In this May 22, 2014, file photo, Kurt Busch, left, stands with Patricia Driscoll before qualifying for a NASCAR Sprint Cup series auto race at Charlotte Motor Speedway in Concord, N.C. Driscoll, the former girlfriend of Busch, has been charged with stealing from a military charity she led. She was indicted on two counts each of wire fraud, mail fraud, and tax evasion, and one count of attempts to interfere with administration of Internal Revenue laws. (Associated Press/Terry Renna)

A federal judge denied a motion for acquittal or a new trial for the former president of a veterans charity who was convicted last year of crimes related to spending the nonprofit's money on jewelry, shopping and other personal expenses.

Patricia Driscoll, 41, of Ellicott City, Maryland, was found guilty in November on two counts each of wire fraud and tax evasion and on one count of first-degree fraud, according to court records.

Driscoll led the nonprofit Armed Forces Foundation for 12 years. The charity was established in 2001 to promote veterans' emotional and physical health through outdoor activities and to give small grants to needy families.

Its co-founders included former California Rep. Duncan L. Hunter, who helped recruit Driscoll to run the nonprofit's day-to-day operations.

Driscoll resigned from it in July 2015 amid a scandal involving misuse of its funds.

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James "Russell" Bolton (Facebook photo)

A nationwide arrest warrant has been issued for a onetime candidate for Stevens County, Washington sheriff who allegedly tried to extort members of his right-wing militia group through anonymous written threats backed by insinuations they came from a Mexican drug cartel.

James "Russell" Bolton, 51, also is accused of pushing an associate down a flight of stairs and trying to suffocate him with a plastic bag in Spokane, according to records filed last month in Stevens County Superior Court. In that incident, Bolton allegedly claimed his own wife had been kidnapped and was being held for a $100,000 ransom.

Bolton faces at least six charges of extortion and attempted theft. As of Wednesday, he had not been arrested and his whereabouts weren't clear.

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(DoD photo)

A Flathead District Court, Montana jury on Tuesday awarded $1.7 million in damages to Donald W. Kaltschmidt Jr. after finding Laron D. Shannon of Kalispell liable for fraud and negligent misrepresentation in a case involving an oilfield services company in which Kaltschmidt was a silent investor.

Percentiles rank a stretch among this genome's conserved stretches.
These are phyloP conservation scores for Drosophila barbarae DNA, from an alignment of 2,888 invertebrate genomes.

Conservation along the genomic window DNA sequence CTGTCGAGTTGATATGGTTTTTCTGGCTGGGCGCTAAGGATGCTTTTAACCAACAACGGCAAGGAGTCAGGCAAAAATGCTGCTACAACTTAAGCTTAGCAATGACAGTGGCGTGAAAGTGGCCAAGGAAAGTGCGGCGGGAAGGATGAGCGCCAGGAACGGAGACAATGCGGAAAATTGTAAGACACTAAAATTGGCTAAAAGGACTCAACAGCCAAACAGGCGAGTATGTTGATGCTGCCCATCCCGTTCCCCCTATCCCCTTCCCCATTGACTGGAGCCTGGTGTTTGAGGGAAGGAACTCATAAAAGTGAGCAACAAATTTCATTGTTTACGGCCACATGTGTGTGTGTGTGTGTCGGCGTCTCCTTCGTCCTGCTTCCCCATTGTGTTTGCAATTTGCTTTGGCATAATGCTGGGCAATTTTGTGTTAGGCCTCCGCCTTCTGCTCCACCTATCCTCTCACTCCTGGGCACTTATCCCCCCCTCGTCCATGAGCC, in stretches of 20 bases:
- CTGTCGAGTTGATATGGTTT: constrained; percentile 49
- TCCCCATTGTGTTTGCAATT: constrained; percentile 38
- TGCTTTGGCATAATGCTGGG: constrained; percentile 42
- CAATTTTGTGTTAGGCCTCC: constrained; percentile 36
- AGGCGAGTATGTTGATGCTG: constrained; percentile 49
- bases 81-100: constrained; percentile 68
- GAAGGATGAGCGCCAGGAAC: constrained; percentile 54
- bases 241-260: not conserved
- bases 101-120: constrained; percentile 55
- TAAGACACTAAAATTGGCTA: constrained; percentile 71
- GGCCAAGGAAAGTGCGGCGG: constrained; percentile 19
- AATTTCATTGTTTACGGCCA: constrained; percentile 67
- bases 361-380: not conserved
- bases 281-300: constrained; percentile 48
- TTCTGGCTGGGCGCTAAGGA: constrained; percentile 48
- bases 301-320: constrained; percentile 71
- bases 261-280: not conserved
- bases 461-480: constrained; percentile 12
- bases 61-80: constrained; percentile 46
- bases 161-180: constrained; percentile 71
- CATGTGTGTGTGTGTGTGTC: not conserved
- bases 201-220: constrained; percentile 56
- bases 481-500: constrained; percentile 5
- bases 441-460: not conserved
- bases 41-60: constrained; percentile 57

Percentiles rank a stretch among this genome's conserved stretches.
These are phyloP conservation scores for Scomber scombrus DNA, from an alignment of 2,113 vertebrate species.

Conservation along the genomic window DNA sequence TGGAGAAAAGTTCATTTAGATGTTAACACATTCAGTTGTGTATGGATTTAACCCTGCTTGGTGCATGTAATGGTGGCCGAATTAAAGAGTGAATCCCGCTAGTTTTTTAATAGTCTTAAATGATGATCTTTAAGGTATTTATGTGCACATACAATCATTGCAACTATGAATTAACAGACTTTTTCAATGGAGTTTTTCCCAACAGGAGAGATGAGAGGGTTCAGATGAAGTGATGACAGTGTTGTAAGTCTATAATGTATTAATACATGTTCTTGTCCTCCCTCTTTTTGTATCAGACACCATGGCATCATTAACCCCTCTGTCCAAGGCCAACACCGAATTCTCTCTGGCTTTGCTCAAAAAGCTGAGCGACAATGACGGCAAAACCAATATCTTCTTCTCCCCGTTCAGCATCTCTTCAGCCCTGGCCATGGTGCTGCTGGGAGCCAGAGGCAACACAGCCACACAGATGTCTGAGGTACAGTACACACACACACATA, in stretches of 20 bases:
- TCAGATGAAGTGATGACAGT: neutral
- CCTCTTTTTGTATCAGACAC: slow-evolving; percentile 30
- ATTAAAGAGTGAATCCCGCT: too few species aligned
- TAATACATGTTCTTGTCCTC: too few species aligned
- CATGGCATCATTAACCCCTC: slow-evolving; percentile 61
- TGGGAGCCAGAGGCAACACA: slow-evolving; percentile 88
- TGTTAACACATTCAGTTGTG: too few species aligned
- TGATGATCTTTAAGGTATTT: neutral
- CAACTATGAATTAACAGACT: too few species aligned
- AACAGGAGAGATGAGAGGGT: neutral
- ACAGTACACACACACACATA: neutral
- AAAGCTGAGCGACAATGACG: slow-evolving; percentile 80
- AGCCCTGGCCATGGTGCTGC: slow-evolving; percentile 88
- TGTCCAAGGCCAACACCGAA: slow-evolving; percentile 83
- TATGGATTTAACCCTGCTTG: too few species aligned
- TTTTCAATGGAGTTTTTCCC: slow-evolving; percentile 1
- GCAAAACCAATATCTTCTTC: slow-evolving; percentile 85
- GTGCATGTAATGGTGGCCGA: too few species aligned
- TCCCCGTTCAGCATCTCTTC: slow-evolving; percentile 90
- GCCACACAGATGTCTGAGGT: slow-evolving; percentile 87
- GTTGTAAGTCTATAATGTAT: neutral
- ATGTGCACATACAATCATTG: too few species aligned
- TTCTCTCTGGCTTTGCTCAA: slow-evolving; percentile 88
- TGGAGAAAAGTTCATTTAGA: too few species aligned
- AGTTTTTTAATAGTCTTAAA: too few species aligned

Kaltschmidt, who served in the United States Marine Corps, sued Shannon, Elizabeth Shannon and Oilfield Warriors, LLC, in 2014, alleging Laron Shannon had misrepresented himself as an active U.S. Marine when he "never actively served in the United States Marine Corps or in any other military service branch," according to the lawsuit complaint.

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(DoD photo)

Thomas Brock, a South Carolina man who betrayed his wife, double-crossed a friend and cheated the federal government of more than $150 million in military construction contracts, will be going to federal prison for 51 months.

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John Shannon Simpson

John Shannon Simpson claimed he retired from the Marine Corps as a master sergeant after 20 years as an elite Recon Marine and drill instructor, and that his charitable organization was raising money to help recent Marine recruits and their families visit Disneyland.

In reality, Simpson never made it higher than an E-3 and was working as a basic disbursing clerk when he went AWOL for an entire year in the late 1990s, according to the Department of Justice — and most of the nearly half million he extracted from young Marines and their families over two years went straight into his pockets.

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Swab tests at residences in Fort Benning, Georgia, U.S. reveal in red the presence of lead in this undated handout photo obtained by FOIA from the US Army, received by Reuters August 15, 2018. (U.S. Army FOIA/Handout via Reuters)

WASHINGTON (Reuters) - U.S. senators demanded accountability for slum-like housing conditions on military bases across the country Thursday, with one calling for a criminal investigation of private landlords granted vast power over tenant housing.

"There are clear indications of fraud," Connecticut Senator Richard Blumenthal said during a Senate Armed Services Committee hearing, drawing applause from the crowd. "I would recommend that these issues be referred to the United States Department of Justice."

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